Fertilizer – When, What and How


Plants don’t really start digesting fertilizer until the soil temperature warms up to 60 or 70 degrees. This is a great reason to use slow-release dry fertilizers instead of liquids like Miracle-Gro, because quick-release liquid fertilizers can wash out before your plants need them. It’s best to use powdered organic fertilizers because they stay in the root zone until the plant is ready to feed. Time-release powdered fertilizers work better than liquids because they are stable and will stay in the soil until the plant uses them. Liquid fertilizers are easily washed away, so they may not be there by the time the soil warms up enough for plants to feed on.

Today’s gardeners want a return to traditional gardening methods, like building garden soil with organic fertilizers and compost. Petrochemical-based fertilizers like 10-10-10 actually weaken soils over time, defeating the natural renewal process that makes good garden soils and healthy plants. In our own gardens we use organic powdered plant foods like Holly Tone, Plant Tone, Garden Tone and Bulb Tone by Espoma Organics. These are balanced meals containing many healthy natural ingredients like gypsum, greensand and bone meal to help break up clay soil. Espoma Organics is a modern take on the old-fashioned fertilizer mill; a factory where ground natural ingredients like bone meal, cottonseed meal and other components are mixed into powdered fertilizers that build and replenish tired soils. They also contain micorrhizae, soil microorganisms that help your plants digest fertilizers and trace minerals.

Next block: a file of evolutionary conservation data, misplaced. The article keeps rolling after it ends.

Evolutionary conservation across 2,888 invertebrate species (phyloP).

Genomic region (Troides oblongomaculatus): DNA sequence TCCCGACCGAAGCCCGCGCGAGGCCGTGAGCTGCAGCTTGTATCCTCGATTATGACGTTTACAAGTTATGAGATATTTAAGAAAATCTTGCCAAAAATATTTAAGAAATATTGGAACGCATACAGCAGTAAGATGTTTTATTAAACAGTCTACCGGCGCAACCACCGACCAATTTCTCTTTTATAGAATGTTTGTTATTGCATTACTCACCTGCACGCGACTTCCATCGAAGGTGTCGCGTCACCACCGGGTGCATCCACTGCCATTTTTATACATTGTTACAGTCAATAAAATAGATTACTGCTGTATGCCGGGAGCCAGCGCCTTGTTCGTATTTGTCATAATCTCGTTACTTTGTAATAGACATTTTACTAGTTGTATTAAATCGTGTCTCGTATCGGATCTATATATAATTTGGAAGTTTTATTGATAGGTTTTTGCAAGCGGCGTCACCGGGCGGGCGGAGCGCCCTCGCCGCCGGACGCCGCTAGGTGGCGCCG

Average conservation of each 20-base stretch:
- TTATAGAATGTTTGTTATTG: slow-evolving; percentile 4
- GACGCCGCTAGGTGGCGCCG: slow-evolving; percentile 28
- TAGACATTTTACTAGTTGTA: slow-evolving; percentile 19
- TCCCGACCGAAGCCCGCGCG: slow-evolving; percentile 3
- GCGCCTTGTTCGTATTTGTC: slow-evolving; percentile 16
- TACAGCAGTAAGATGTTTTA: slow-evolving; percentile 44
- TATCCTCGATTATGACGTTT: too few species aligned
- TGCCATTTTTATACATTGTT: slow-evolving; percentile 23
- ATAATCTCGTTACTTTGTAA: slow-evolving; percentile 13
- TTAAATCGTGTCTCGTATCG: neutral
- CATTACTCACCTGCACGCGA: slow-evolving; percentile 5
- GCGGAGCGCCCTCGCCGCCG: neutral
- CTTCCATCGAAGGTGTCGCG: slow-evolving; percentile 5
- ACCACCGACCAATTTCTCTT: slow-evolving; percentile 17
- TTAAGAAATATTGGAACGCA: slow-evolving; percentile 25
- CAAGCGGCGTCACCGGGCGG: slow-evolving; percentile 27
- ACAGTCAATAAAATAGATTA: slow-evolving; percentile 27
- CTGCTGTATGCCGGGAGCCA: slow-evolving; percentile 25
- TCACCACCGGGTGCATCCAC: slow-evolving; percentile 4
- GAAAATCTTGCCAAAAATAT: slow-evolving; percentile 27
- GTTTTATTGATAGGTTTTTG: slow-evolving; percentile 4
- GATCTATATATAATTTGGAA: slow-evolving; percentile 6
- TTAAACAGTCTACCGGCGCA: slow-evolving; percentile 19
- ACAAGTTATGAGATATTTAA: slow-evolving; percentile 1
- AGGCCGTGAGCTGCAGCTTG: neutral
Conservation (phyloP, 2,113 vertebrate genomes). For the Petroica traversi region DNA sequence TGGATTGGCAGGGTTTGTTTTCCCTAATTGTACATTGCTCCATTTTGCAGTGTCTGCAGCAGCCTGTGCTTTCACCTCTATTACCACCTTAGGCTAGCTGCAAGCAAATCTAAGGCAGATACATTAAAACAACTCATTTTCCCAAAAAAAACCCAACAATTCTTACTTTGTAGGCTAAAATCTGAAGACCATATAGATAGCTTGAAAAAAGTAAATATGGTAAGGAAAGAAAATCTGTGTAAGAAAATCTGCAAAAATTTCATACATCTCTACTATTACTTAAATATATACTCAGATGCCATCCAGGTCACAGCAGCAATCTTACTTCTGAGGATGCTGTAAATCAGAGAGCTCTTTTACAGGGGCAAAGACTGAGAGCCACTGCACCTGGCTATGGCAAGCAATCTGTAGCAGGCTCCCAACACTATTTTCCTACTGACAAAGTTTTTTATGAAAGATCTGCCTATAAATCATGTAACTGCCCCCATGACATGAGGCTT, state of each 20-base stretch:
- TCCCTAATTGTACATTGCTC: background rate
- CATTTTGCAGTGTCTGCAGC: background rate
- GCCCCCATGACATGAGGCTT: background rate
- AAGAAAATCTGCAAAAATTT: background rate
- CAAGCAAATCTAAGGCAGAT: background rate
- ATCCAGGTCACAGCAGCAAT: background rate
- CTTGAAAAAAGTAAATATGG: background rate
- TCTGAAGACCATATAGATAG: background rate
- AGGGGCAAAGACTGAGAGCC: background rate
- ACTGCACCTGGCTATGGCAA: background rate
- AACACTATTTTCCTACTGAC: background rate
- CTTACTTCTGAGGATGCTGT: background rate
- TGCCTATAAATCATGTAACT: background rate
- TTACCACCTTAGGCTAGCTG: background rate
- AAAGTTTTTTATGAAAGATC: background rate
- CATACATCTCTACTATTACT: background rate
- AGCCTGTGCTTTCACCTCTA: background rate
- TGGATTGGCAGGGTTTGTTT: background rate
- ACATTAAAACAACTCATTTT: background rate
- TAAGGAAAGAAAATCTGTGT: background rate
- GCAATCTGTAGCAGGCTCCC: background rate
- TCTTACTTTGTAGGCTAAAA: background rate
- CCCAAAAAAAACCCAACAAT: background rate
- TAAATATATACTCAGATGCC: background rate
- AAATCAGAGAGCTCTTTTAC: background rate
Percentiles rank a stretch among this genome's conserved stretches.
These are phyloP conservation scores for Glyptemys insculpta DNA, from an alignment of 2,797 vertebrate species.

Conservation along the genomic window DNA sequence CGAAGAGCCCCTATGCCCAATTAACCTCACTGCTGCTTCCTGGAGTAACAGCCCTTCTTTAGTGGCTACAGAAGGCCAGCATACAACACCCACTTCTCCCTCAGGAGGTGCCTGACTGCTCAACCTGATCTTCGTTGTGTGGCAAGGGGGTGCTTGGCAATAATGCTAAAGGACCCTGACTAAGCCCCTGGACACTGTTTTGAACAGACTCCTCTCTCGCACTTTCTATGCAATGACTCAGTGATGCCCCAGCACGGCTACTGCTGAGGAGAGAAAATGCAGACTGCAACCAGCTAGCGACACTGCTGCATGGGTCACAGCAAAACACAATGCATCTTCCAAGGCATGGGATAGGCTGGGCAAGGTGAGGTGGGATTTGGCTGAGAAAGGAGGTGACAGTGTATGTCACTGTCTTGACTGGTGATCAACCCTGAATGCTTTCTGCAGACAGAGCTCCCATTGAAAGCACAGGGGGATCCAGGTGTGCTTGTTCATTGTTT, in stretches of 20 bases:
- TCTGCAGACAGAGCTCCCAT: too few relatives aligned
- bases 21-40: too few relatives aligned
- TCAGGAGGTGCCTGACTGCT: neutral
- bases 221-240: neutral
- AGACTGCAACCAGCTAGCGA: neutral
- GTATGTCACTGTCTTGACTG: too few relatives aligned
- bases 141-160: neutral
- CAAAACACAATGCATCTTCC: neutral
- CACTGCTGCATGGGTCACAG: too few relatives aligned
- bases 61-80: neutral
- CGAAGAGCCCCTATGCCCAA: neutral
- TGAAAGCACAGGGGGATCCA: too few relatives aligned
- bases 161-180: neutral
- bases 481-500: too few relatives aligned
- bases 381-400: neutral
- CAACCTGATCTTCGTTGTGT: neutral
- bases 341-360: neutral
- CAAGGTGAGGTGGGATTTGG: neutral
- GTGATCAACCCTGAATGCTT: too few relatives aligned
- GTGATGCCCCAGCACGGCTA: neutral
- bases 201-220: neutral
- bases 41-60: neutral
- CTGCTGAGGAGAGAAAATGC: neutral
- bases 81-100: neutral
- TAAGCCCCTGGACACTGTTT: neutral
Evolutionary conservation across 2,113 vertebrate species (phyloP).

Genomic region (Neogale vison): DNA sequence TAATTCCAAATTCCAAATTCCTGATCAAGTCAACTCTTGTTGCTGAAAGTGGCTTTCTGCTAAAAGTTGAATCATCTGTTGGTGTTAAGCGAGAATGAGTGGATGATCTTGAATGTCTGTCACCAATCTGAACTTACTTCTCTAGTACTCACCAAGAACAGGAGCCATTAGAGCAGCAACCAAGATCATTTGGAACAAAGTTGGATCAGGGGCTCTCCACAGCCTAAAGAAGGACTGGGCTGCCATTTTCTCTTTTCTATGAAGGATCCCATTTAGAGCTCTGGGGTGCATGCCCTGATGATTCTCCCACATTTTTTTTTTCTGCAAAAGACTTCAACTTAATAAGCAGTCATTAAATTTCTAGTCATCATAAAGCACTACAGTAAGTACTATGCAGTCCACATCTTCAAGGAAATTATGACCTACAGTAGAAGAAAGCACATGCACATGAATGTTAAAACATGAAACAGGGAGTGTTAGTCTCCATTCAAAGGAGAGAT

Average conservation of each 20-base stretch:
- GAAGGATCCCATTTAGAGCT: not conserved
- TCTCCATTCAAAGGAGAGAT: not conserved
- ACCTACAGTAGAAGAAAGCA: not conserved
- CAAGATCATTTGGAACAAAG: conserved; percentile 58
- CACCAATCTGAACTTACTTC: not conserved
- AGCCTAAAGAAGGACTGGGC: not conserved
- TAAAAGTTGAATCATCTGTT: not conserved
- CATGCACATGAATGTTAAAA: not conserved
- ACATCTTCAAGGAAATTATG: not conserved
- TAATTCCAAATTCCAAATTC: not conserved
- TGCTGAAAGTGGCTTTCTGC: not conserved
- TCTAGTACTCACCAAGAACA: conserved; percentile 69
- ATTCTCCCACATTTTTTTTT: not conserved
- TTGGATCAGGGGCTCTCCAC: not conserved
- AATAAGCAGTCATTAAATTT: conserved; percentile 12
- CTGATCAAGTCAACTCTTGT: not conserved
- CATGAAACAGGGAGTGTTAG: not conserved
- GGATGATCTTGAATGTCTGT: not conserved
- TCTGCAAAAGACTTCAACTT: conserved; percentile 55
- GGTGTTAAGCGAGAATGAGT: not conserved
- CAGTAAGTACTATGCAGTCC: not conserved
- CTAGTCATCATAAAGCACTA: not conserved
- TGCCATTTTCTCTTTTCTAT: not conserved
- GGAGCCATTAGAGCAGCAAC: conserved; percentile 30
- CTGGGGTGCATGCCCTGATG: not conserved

The best way to feed your plants is to mix the fertilizer with the soil when you plant. This has a “timed release” effect as the roots find the food as the plant grows. It helps the roots spread quickly so the plant can establish itself. Good root systems help plants survive drought and prevent them from being blown over. For established plantings, you should sprinkle powdered fertilizer liberally around your plants before mulching. This way the fertilizer doesn’t have to work its way through the mulch to reach the roots.

Petrochemical fertilizers do nothing to improve soil texture. Good soil needs “decompressors” like compost and peat moss, and turning the soil over to mix it with air. A balanced diet depends on living organisms and trace minerals, none of which can be found in a bag of 12-12-12 or a bottle of Miracle-Gro. Instead, consider using mushroom compost for new gardens and existing plants. Mushroom compost has well-balanced nutrition, including soil microbes and trace elements. Good mushroom compost is completely sterile, so you can apply it as a mulch to prevent weeds, and it will gradually improve the quality of your soil. Just be careful using mushroom compost around new plants and seeds; it is strong and could burn them. With new plantings, it is best mixed with other soils.

Many people use “Miracle Gro” and it is a well-known brand. It reminds us of those intravenous bags in the hospital, which “feed” you through a tube in your arm. It will keep you alive, but it is NOT a balanced diet.

Steve Boehme and his wife Marjorie own GoodSeed Farm Landscapes, a landscape installer/design-build landscaper specializing in outdoor living spaces. More information is available at www.goodseedfarm.com or call GoodSeed Farm & Garden at (937) 695-0350.


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